It's been a while since I've managed to see what's been going down at Ice in Space. Clearly a lot has been happening on the site.
Very sad news of Erwin - really makes one ponder on the important things in life and how we live it. To ease the down-in-the-mouth feeling such news can engender I decided to pull my finger out after a long drought an do some observing / imaging.
So last night, although the seeing was pretty average from coastal Sydney but somewhat better in the earlier hours, I managed to put together a composite image of Uranus and its moons. The image is a composite of stacked long exposures to record the moons then subtracting out the overexposed Uranus and overlaying it with short exposure RGB images of the planets disc to scale. Clockwise from near 12 o'clock position are Ariel, Umbriel,Titania and Oberon.
Later had a go at Mars but the seeing was starting to suffer somewhat. It's amazing how small the the SPC is and clearly there is a nice northern polar haze present.
Anyone else imaging Uranus or Neptune at this opportune time?
Excellent image of Mars and well done capturing the moons of Uranus! I've been meaning/wanting to get out and image Uranus while it's overhead, but every time i've been serious about it, the seeing has been woeful. Maybe tonight.
Look forward to seeing more of your Mars shots over the next month!
Working from between 250-350X - I used a 245mm SkyWatcher Newtonian and EQ6 mount plus integrating monochrome CCD cideo camera with True Technology hi-transmission RGB filter set. I have attached a new image from the wee hours of the 2nd October not long after the first Mars images posted. The seeing and colour correction is better. Also shows the northern polar haze more distinctly.
Yeah, the northern polar haze really stands out in this version. I have a couple more AVI file to get through yet. To answer your question Dave, I often use stacked barlows to increase image scale but this is actually eyepiece projection using a home-made adaptor. Since I use such a fast scope, collimation is always critical and always tightened up using stars before each imaging run.
Don't burn your pic's Asimov..you guys are doing some great stuff. My god, I used to try this stuff with film in the old days and have many 35mm pic's hidden in a box in the spare room. Remember, it wasn't that long that the level of stuff some guys in this forum are achieving digitally today was as good as the best of the best on film from professional observatories years ago.
Don't worry Steve, I shall forge ahead with the kodak! I'm actually having a lot of fun with this camera. It's highly suprising to me that I can get semi acceptable images with my cheap setup. One day I'll get a better camera, but I may as well squeeze this point & shoot for all it's worth.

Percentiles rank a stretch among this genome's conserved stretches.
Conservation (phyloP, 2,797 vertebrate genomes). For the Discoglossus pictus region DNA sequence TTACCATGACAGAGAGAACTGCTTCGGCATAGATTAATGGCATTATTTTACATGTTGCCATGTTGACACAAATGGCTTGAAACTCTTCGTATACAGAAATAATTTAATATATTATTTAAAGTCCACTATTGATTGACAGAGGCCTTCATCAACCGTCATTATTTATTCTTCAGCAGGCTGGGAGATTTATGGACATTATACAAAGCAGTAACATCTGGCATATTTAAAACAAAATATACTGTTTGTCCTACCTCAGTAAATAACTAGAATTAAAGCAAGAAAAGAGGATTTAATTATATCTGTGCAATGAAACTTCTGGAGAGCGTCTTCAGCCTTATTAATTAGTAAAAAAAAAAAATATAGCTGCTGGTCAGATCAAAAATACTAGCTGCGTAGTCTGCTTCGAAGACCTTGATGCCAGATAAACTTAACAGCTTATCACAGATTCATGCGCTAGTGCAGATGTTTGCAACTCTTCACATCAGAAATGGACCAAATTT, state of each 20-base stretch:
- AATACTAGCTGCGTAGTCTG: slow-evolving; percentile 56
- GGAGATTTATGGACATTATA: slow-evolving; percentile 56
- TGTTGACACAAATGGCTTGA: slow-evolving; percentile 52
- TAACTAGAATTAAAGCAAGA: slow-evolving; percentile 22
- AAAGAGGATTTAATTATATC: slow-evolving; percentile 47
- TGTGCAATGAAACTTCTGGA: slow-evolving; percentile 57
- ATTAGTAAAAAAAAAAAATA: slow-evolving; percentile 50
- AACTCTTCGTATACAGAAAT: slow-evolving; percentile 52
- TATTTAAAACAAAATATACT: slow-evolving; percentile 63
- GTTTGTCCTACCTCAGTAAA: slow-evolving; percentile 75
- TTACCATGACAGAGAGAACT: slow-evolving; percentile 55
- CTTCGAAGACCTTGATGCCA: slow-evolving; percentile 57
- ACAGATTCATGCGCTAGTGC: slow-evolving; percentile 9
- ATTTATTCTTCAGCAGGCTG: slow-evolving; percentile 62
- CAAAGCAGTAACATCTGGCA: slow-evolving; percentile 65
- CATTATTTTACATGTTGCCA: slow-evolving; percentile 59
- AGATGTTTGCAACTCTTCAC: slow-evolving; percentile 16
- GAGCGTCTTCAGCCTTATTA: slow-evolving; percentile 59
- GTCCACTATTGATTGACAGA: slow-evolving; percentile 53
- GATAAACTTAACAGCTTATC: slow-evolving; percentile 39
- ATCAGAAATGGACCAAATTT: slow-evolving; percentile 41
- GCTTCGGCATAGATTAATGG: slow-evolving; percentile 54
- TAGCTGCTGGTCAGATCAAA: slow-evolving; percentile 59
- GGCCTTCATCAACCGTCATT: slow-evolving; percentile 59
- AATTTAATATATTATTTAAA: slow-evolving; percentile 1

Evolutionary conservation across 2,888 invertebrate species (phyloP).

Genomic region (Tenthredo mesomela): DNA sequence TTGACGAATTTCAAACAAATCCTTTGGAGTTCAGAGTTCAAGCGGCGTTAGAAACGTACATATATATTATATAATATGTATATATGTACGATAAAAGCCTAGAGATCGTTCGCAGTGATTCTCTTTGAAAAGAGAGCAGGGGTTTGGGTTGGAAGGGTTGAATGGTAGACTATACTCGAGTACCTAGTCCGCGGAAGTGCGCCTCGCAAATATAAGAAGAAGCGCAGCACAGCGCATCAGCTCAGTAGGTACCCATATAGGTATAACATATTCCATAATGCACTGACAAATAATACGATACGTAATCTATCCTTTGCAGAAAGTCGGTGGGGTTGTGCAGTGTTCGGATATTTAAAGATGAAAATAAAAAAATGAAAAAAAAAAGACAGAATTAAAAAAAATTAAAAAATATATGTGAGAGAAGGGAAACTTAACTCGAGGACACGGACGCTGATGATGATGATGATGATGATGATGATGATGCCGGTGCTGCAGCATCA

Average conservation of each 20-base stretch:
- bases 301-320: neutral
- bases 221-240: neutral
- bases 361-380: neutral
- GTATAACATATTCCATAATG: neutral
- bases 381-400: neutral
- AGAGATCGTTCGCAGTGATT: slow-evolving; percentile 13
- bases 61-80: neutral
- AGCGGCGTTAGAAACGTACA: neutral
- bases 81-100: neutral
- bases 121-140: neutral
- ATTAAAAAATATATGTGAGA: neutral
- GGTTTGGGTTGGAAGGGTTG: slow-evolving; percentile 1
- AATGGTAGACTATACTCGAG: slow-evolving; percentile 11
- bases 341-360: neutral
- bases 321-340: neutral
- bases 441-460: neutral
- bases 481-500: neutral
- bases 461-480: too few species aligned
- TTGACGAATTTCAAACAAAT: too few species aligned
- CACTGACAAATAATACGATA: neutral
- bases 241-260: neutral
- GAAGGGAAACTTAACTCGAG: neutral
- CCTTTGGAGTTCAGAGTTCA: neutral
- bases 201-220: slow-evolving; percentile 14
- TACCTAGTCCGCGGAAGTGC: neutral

I am most intrigued with the shot of Uranus, Steve. I have been visually observing it over the last month or two, and have never thought of looking out for the moons. Would it be possible for me to see them through my 10" LX200 under good seeing conditions?
To answer your question, yes it is possible to eyeball the 14th magnitude moons Titania, Oberon and Ariel with a minimum on 10-inch aperture but only from very dark skies in excellent seeing conditions AND when their respective orbits place them at maximum separation from Uranus. As for Miranda and Umbriel forget it.. unless you have a 16 inch or larger in dark skies. Somebody will probably disagree - but that's my experience anyhow.
To be honest, I've only visually seen one satellite with certainty using the 10" (what I believed was a second moon was only visible with averted vision). I used an illuminated reticle eyepiece (switched off) placing the cross hairs over the planets disc to partially obscure distracting glare. Before jumping to conclusions that I must be on drugs suggesting Uranus has a distracting glare, it really does to dark adapted eyes trying to scrutinize the surroundind black sky for faint points of light near the edge of ones visual perception. It is also made difficult by sudden undulations to the seeing making the moon/s seem to temporarily dissappear.
Could be a good challenge of the Month opportunity. Houghy would stand the best chance with the 12-inch Meade. From the light polluted coast here all I see is the disc of Uranus then hook up the camera.. switch it on wait 10 seconds and suddenly Uranus and 4 moons appear on the monitor!